I live in a really great little town. Every Saturday night in the summer months, our Scotland-rooted ville gathers downtown to watch the local bagpipe band march from one end of the street to the other and back. They play a mini-concert at the end. Hundreds of locals and tourists line the streets with lawn chairs and flags and drums and kilts and ice cream cones to see the pipers pipe and the drummers drum. They’ve been doing it rain or shine since 1948. Once the band walks past you, you are encouraged to follow in behind for the rest of the parade. And we do.
I first remember coming to the parades when I was just small when we came up to the Brown’s cottage for visits. Little did I know then, that (I’d be living here) I’d be joining the parade every week.
As I got older, the parade wasn’t really all that exciting for me and the novelty had weaned, but every time we brought friends with us to our cottage, we’d go. When Rob and I moved to Kincardine in 2005, we occasionally wandered up to the parades when my parents were up. We’d run up the hill at 7:59, jump in the parade at the corner of Durham as it passed and then duck into the Hawg’s for a pint (about 25 steps away). That way, we could still enjoy the bag piping.
We brought Eli up to the parades his first two summers – the first summer in a wrap and the second in a stroller. He was always smiling and happy, but this summer he really gets it. And loves it. Every night after dinner he asks, “Walk? Blinky?“. He doesn’t quite grasp the concept of the future yet, so saying “next week” or “on Saturday”, does not do us any good. “Not today. Soon.” He isn’t usually satisfied with that answer and continues to ask.
Blinky is Kincardine’s highly protected mascot. He is a giant lighthouse and walks in every parade after the band. Eli is both infatuated and scared of him. The first week he stood and stared at him for about 10 minutes (see photo). He finally got up enough courage to give him a fist bump. The second week he was completely scared to the point of tears. This past week he was nervous, but didn’t want to miss his big chance to hug him. Throughout the week Eli will bring me the ipad and ask to watch pipeband videos over and over and over again. As soon as he sees blinky’s red top, he yells “Ther’ee is!”. He asks for a rewind as soon as Blinky is gone. Repeat.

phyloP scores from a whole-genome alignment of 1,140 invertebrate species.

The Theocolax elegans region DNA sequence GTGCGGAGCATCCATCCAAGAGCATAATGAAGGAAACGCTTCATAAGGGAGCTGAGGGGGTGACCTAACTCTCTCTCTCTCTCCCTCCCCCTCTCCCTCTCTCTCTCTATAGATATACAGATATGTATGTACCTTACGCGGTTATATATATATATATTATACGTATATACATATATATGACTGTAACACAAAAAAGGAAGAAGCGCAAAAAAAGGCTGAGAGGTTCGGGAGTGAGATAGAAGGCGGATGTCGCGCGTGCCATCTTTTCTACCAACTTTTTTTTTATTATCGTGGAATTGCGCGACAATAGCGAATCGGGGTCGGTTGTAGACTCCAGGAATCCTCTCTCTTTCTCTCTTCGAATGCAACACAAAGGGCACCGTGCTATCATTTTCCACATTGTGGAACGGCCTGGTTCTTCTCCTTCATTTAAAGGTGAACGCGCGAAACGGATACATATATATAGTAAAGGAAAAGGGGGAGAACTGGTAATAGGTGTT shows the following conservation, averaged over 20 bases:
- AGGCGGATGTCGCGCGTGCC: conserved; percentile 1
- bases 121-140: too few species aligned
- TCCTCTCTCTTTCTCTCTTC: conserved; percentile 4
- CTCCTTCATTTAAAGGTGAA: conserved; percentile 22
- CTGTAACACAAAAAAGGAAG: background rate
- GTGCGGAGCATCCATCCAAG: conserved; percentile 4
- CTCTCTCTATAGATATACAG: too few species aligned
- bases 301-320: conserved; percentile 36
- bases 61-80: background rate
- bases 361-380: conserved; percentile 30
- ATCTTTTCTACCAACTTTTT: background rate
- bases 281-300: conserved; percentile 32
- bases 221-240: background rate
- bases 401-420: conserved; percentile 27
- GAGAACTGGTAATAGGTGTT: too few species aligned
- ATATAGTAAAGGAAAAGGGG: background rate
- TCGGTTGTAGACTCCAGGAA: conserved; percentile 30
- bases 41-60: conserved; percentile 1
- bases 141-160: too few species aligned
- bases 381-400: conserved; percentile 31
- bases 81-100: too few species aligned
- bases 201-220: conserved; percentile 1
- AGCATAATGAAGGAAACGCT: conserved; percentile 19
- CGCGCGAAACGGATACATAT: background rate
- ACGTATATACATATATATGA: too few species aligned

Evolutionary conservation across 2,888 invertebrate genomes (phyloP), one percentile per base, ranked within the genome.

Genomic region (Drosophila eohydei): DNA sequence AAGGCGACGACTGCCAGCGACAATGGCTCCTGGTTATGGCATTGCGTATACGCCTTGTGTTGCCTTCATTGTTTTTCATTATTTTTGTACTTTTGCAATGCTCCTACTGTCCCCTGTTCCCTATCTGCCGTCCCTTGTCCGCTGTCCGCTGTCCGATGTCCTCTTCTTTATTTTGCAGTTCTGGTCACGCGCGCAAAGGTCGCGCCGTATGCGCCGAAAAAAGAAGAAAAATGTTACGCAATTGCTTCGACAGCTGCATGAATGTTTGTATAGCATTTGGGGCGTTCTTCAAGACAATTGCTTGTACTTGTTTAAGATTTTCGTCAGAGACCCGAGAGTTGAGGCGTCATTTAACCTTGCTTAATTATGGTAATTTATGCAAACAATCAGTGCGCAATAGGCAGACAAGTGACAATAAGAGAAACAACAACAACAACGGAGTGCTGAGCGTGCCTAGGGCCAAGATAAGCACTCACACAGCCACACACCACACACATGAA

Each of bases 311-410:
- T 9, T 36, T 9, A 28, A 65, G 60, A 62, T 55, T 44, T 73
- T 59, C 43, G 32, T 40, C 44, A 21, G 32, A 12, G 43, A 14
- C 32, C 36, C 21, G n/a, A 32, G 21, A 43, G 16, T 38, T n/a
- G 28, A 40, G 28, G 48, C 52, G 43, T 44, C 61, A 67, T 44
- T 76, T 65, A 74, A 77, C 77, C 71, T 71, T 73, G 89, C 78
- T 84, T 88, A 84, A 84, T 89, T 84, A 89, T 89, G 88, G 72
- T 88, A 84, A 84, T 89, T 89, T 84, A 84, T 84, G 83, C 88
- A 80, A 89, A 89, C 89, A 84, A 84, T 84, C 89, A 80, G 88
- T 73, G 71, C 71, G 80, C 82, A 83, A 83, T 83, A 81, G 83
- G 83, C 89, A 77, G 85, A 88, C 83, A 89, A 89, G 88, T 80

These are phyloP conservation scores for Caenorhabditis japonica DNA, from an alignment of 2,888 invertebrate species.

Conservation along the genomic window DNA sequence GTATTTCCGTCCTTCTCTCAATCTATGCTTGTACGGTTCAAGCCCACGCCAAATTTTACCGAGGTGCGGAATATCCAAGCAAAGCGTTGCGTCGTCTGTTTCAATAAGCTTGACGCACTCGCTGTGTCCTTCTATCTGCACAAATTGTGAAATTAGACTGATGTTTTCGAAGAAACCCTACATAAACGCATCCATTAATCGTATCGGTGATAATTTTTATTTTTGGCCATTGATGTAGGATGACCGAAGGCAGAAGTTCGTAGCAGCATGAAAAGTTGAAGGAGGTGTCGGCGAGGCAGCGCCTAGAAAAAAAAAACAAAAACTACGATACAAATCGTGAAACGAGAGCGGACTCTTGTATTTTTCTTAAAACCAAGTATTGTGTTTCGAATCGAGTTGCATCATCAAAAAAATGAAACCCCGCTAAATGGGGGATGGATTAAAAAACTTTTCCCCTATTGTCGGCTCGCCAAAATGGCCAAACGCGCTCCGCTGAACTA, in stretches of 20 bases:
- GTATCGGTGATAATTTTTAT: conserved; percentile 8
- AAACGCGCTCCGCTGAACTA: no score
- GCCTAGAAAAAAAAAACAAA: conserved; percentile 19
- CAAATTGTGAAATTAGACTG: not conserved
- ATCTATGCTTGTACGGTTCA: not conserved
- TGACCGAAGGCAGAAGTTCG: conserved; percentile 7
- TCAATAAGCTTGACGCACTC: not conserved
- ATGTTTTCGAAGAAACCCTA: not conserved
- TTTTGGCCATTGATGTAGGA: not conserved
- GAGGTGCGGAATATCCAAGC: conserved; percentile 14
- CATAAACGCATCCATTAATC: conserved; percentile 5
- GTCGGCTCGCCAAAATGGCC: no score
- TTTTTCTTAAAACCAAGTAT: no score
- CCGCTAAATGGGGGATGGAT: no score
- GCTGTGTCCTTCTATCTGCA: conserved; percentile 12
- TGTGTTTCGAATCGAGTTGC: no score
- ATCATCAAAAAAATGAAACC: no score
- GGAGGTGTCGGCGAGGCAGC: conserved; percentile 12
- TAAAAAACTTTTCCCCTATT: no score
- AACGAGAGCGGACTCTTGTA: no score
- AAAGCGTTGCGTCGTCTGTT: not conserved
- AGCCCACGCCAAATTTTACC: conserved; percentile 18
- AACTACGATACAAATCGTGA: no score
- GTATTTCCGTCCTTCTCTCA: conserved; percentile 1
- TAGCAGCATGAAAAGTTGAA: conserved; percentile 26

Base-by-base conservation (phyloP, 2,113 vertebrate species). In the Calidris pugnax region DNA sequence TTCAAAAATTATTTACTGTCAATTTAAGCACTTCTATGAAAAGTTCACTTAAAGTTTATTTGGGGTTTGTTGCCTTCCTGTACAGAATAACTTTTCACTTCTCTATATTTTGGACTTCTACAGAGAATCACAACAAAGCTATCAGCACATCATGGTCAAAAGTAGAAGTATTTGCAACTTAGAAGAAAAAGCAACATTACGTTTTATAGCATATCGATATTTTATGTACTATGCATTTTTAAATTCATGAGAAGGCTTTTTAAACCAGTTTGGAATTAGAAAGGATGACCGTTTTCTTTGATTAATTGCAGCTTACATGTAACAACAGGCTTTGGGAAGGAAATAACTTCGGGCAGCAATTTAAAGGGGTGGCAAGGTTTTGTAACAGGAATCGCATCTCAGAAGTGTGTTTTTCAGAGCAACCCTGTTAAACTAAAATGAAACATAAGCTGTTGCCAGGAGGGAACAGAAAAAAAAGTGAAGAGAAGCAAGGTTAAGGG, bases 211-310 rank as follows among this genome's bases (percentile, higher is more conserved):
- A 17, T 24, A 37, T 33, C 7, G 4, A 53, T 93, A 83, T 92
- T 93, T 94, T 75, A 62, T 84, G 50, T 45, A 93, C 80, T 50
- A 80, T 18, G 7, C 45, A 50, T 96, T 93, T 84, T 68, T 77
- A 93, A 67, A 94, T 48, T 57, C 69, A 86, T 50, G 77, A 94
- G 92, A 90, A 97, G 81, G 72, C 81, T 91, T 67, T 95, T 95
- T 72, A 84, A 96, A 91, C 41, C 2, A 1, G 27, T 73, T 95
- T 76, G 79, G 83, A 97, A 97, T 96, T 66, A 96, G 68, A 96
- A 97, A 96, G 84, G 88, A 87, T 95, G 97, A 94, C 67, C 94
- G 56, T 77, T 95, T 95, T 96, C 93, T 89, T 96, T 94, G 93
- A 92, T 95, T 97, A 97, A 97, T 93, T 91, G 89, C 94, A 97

We love our weekly ritual of meeting friends on the corner of Durham and walking as close to the front of the crowd as we can to hear the pipes and drums as we walk. At the end of the street we visit with Blinky, bang on the drums of the band members and catch up with the locals. Once the band continues back down the street, we veer off and walk home together into the sunset. Come march with us! xo
(NB to friends: This is not the shirt-tail parade for the Old Boys Reunion – in which we’ve probably invited you and 56 of our closest friends. That parade is in 2018 and it only happens once every 10 years- Just enough time to forget about the last one. THIS parade is a bit more family-friendly and happens weekly. See this vid for an idea – the first of the year and near the start. Most people join in later down the road!)
Have you ever been to a Kincardine Pipe Band Parade? Did you love it? Hate it? Confused?
Does your town have a mascot? Is it both loveable and scary at the same time?
What are your family rituals?